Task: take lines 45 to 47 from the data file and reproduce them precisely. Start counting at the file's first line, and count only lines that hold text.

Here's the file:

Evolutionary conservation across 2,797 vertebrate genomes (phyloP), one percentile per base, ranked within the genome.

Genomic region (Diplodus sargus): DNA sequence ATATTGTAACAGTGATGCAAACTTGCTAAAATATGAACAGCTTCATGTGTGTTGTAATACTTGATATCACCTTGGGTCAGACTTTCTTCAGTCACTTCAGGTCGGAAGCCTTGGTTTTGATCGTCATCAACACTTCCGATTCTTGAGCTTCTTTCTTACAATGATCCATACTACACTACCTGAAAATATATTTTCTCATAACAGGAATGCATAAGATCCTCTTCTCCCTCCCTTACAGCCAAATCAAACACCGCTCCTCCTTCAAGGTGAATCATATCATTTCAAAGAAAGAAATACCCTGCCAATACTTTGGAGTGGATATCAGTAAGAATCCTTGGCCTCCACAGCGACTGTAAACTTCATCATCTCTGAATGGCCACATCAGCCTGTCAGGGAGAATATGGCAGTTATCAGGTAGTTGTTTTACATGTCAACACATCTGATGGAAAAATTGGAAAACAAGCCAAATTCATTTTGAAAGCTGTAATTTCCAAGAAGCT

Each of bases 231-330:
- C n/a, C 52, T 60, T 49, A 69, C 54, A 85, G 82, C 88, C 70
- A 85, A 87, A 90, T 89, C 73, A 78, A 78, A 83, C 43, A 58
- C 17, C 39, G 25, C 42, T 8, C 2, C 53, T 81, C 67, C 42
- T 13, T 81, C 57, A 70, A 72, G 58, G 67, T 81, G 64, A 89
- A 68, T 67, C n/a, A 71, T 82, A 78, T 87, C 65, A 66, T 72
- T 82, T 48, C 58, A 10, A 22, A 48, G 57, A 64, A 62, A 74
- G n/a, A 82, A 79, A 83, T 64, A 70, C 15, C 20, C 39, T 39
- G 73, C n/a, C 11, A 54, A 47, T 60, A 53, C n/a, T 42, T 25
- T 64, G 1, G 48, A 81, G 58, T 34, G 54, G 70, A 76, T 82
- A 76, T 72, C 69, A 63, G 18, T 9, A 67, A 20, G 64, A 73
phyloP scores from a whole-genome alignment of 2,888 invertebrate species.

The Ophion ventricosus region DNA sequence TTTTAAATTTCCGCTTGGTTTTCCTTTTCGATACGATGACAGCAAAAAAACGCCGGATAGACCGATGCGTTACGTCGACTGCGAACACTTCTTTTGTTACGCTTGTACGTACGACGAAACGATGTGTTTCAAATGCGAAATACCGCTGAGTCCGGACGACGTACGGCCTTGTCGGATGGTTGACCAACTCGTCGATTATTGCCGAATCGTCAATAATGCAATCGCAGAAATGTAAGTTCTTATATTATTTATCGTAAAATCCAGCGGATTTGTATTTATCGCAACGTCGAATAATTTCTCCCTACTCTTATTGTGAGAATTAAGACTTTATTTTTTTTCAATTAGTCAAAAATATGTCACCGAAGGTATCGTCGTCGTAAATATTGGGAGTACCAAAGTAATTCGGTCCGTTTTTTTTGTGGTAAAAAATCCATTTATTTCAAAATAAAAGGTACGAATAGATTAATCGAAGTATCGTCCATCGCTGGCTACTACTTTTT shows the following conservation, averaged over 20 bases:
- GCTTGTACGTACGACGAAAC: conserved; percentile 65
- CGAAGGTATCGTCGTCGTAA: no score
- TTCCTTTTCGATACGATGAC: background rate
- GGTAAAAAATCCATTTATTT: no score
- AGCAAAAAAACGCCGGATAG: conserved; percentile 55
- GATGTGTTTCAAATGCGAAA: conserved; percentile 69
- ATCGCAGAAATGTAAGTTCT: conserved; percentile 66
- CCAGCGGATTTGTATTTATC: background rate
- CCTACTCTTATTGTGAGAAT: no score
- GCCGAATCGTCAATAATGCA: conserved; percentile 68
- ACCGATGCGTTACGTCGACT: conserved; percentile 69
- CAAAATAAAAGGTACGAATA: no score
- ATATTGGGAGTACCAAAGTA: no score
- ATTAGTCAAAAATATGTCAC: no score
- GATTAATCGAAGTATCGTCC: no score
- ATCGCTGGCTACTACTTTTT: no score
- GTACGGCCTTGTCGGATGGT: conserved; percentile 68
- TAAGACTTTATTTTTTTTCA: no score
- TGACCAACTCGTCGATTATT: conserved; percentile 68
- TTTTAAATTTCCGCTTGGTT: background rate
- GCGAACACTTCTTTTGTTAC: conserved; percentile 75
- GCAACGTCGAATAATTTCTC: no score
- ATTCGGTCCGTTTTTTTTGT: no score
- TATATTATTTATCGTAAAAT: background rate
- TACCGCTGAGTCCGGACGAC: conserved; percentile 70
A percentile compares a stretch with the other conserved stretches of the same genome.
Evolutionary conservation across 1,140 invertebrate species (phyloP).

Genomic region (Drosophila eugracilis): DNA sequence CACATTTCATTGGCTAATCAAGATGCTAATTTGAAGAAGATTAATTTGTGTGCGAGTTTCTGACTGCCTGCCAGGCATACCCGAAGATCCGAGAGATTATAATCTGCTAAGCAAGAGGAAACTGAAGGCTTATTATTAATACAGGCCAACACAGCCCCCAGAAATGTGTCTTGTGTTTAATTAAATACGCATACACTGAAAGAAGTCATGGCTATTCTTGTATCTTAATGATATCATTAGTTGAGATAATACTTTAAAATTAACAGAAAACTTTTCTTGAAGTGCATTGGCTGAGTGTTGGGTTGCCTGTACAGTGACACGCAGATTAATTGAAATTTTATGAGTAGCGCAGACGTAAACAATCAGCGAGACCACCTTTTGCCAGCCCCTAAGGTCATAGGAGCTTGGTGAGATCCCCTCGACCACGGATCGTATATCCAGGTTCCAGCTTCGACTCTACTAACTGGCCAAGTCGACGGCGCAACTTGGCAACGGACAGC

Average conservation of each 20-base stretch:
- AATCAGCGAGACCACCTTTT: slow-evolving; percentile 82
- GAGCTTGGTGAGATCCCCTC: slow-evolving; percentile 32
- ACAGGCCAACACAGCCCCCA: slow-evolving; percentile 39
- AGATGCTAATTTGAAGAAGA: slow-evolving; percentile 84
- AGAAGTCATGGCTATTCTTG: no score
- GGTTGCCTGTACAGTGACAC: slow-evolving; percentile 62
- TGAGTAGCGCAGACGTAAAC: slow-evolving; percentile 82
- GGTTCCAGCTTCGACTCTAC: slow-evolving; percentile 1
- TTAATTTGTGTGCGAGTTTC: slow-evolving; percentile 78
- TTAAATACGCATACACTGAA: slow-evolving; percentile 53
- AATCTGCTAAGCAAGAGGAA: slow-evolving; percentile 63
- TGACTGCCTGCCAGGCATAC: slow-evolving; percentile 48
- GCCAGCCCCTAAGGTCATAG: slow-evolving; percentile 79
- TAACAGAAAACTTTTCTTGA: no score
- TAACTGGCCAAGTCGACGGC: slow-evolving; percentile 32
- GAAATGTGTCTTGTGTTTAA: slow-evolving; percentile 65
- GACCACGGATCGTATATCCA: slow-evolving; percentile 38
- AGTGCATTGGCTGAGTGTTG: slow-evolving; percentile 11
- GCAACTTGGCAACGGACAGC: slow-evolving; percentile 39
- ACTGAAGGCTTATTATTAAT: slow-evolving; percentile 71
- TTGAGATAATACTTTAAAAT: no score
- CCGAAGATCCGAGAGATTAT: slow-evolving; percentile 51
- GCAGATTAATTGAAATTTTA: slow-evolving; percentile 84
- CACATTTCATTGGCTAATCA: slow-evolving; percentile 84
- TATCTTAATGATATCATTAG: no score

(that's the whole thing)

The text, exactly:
- AATCAGCGAGACCACCTTTT: slow-evolving; percentile 82
- GAGCTTGGTGAGATCCCCTC: slow-evolving; percentile 32
- ACAGGCCAACACAGCCCCCA: slow-evolving; percentile 39